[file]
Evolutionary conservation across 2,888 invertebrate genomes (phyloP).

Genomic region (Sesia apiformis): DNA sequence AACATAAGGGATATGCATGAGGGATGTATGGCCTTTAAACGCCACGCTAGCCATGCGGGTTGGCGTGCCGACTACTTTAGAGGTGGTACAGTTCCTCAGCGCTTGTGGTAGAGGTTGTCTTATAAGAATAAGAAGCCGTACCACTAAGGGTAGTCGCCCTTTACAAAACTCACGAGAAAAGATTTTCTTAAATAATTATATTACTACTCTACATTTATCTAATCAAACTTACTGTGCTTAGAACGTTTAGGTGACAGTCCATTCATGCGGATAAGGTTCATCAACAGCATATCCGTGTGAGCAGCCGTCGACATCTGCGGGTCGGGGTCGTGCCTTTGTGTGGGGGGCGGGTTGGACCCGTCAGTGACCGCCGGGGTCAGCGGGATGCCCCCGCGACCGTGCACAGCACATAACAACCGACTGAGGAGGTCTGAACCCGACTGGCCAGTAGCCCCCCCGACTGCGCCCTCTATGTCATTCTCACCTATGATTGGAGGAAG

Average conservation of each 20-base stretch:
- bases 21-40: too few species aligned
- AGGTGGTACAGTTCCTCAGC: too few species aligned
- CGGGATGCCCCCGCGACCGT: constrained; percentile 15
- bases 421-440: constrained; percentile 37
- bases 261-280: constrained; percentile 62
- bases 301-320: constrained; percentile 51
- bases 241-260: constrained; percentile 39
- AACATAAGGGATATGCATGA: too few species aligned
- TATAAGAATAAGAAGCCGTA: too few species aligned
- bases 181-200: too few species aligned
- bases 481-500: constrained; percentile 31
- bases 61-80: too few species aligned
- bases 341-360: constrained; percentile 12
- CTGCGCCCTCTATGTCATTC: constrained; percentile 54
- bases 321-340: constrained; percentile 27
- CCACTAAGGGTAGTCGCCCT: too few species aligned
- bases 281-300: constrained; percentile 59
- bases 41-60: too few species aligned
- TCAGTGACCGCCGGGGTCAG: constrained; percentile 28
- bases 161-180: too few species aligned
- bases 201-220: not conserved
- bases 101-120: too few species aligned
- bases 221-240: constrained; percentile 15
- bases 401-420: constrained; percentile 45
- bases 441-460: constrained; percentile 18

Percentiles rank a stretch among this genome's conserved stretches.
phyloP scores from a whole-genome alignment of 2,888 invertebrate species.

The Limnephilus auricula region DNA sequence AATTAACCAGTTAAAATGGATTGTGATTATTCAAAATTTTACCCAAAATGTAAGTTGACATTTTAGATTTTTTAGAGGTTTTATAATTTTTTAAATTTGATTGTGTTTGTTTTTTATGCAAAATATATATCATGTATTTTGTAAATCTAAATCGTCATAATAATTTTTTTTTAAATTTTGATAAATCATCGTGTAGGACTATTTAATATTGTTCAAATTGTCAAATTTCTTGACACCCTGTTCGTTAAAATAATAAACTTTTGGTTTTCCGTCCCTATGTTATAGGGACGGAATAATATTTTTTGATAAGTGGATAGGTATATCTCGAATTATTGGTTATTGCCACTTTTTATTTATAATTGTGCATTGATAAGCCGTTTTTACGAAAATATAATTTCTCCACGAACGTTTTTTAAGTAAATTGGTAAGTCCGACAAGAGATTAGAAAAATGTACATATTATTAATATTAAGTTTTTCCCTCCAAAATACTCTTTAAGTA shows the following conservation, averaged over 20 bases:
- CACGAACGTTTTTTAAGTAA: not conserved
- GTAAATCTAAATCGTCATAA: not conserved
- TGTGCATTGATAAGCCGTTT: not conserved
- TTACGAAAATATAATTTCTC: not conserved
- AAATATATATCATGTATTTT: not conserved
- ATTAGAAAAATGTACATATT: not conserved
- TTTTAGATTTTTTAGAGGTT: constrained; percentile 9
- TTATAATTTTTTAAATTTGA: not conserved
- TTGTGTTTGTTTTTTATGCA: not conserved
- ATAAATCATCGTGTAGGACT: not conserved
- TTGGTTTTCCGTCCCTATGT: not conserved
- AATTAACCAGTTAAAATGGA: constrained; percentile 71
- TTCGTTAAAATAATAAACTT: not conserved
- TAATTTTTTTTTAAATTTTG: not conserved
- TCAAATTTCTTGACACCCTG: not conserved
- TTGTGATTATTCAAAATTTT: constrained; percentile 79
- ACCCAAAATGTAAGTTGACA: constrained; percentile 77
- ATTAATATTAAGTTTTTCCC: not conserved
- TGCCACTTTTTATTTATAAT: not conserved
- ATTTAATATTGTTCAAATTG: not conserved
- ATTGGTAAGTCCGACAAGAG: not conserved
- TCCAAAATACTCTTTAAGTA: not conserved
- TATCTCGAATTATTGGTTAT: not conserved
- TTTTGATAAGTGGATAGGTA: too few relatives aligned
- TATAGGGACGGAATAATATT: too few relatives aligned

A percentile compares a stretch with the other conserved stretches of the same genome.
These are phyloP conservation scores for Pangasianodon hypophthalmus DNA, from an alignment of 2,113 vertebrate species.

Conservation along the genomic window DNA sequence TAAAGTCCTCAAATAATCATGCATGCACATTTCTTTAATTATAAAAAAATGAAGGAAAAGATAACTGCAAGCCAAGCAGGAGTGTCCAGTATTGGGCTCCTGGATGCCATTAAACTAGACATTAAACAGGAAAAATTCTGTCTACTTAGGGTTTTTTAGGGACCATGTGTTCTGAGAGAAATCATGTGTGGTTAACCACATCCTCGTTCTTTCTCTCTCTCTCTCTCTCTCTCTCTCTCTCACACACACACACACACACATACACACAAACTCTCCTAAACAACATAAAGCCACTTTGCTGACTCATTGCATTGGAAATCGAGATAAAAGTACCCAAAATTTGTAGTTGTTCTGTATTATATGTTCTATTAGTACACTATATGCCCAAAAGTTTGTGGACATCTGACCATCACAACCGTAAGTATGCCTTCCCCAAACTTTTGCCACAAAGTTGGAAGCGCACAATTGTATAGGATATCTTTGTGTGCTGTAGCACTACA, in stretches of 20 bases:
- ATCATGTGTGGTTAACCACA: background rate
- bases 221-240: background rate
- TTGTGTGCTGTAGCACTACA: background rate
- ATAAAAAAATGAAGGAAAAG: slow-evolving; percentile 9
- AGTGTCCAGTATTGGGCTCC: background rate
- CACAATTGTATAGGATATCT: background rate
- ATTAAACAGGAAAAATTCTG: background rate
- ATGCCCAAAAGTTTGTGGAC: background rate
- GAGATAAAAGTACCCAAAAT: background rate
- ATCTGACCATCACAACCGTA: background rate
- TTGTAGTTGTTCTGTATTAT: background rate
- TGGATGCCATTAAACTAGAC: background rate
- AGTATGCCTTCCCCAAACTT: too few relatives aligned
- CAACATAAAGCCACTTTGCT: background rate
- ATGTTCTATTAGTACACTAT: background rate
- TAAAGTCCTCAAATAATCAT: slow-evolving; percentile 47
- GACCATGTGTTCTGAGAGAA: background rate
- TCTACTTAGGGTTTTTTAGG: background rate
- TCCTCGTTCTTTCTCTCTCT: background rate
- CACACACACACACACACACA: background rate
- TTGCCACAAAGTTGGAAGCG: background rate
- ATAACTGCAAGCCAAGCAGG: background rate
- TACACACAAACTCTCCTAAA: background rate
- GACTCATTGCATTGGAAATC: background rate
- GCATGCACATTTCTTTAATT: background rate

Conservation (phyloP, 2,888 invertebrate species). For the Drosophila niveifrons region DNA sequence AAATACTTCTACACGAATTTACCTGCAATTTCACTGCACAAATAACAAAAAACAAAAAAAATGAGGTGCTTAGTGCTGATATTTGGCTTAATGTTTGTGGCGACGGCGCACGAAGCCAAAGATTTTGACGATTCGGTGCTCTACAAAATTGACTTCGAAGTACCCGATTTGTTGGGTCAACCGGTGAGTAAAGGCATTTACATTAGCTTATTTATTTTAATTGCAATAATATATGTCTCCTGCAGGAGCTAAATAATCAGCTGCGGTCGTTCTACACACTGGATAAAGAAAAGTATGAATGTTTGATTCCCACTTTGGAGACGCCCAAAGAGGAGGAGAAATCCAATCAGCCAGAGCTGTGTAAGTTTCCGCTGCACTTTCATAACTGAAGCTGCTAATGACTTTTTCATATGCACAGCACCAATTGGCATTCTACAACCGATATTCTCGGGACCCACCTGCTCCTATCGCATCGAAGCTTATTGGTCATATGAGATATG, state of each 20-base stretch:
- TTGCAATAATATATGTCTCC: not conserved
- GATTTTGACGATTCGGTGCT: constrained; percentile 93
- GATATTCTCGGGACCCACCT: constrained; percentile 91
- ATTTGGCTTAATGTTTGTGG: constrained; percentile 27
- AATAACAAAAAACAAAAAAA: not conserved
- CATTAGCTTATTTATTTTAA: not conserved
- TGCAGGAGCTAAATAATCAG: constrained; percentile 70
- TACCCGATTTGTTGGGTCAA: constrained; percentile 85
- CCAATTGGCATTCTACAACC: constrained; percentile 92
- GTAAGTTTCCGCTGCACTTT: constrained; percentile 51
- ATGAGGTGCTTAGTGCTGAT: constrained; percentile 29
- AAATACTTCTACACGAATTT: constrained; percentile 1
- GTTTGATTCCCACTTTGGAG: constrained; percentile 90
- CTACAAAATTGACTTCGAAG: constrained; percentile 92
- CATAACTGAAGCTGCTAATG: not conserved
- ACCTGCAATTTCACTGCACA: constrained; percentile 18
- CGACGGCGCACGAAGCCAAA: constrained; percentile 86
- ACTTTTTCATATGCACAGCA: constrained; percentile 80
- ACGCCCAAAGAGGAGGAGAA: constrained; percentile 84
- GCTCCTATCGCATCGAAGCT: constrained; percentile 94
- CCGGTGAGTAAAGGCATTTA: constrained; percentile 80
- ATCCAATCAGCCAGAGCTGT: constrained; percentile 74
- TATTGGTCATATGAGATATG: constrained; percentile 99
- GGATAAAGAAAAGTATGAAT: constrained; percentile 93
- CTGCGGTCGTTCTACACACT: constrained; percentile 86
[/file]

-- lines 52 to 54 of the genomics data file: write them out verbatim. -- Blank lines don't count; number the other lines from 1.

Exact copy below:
- ATTGGTAAGTCCGACAAGAG: not conserved
- TCCAAAATACTCTTTAAGTA: not conserved
- TATCTCGAATTATTGGTTAT: not conserved